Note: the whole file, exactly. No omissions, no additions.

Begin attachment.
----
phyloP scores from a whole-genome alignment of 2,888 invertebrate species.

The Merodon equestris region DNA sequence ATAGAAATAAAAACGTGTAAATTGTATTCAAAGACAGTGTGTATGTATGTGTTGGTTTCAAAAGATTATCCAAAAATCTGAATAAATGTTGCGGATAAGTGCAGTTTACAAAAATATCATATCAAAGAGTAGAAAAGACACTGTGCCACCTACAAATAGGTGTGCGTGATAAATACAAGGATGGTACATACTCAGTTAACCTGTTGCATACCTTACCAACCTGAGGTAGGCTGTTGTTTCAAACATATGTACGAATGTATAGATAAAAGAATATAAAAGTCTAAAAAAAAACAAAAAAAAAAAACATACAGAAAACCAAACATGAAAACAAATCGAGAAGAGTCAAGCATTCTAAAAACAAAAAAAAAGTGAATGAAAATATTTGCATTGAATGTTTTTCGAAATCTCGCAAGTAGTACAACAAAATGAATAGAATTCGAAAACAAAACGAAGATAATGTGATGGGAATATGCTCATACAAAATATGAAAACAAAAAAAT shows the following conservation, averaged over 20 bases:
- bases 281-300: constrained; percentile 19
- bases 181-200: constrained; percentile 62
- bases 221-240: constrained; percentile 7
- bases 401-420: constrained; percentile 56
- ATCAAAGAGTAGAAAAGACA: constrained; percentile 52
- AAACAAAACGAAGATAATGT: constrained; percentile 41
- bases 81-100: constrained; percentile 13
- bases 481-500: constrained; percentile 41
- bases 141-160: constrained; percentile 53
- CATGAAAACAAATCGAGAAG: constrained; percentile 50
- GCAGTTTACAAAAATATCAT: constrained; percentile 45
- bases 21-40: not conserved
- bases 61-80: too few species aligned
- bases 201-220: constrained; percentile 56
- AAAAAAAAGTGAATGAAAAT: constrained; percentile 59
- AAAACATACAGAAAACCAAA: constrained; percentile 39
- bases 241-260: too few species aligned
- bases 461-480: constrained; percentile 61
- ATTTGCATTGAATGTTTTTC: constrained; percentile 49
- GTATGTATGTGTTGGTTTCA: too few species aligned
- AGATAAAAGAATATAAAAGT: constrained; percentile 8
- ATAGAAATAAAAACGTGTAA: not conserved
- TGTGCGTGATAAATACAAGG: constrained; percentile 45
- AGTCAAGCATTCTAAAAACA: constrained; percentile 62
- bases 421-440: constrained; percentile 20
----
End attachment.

phyloP scores from a whole-genome alignment of 2,888 invertebrate species.

The Merodon equestris region DNA sequence ATAGAAATAAAAACGTGTAAATTGTATTCAAAGACAGTGTGTATGTATGTGTTGGTTTCAAAAGATTATCCAAAAATCTGAATAAATGTTGCGGATAAGTGCAGTTTACAAAAATATCATATCAAAGAGTAGAAAAGACACTGTGCCACCTACAAATAGGTGTGCGTGATAAATACAAGGATGGTACATACTCAGTTAACCTGTTGCATACCTTACCAACCTGAGGTAGGCTGTTGTTTCAAACATATGTACGAATGTATAGATAAAAGAATATAAAAGTCTAAAAAAAAACAAAAAAAAAAAACATACAGAAAACCAAACATGAAAACAAATCGAGAAGAGTCAAGCATTCTAAAAACAAAAAAAAAGTGAATGAAAATATTTGCATTGAATGTTTTTCGAAATCTCGCAAGTAGTACAACAAAATGAATAGAATTCGAAAACAAAACGAAGATAATGTGATGGGAATATGCTCATACAAAATATGAAAACAAAAAAAT shows the following conservation, averaged over 20 bases:
- bases 281-300: constrained; percentile 19
- bases 181-200: constrained; percentile 62
- bases 221-240: constrained; percentile 7
- bases 401-420: constrained; percentile 56
- ATCAAAGAGTAGAAAAGACA: constrained; percentile 52
- AAACAAAACGAAGATAATGT: constrained; percentile 41
- bases 81-100: constrained; percentile 13
- bases 481-500: constrained; percentile 41
- bases 141-160: constrained; percentile 53
- CATGAAAACAAATCGAGAAG: constrained; percentile 50
- GCAGTTTACAAAAATATCAT: constrained; percentile 45
- bases 21-40: not conserved
- bases 61-80: too few species aligned
- bases 201-220: constrained; percentile 56
- AAAAAAAAGTGAATGAAAAT: constrained; percentile 59
- AAAACATACAGAAAACCAAA: constrained; percentile 39
- bases 241-260: too few species aligned
- bases 461-480: constrained; percentile 61
- ATTTGCATTGAATGTTTTTC: constrained; percentile 49
- GTATGTATGTGTTGGTTTCA: too few species aligned
- AGATAAAAGAATATAAAAGT: constrained; percentile 8
- ATAGAAATAAAAACGTGTAA: not conserved
- TGTGCGTGATAAATACAAGG: constrained; percentile 45
- AGTCAAGCATTCTAAAAACA: constrained; percentile 62
- bases 421-440: constrained; percentile 20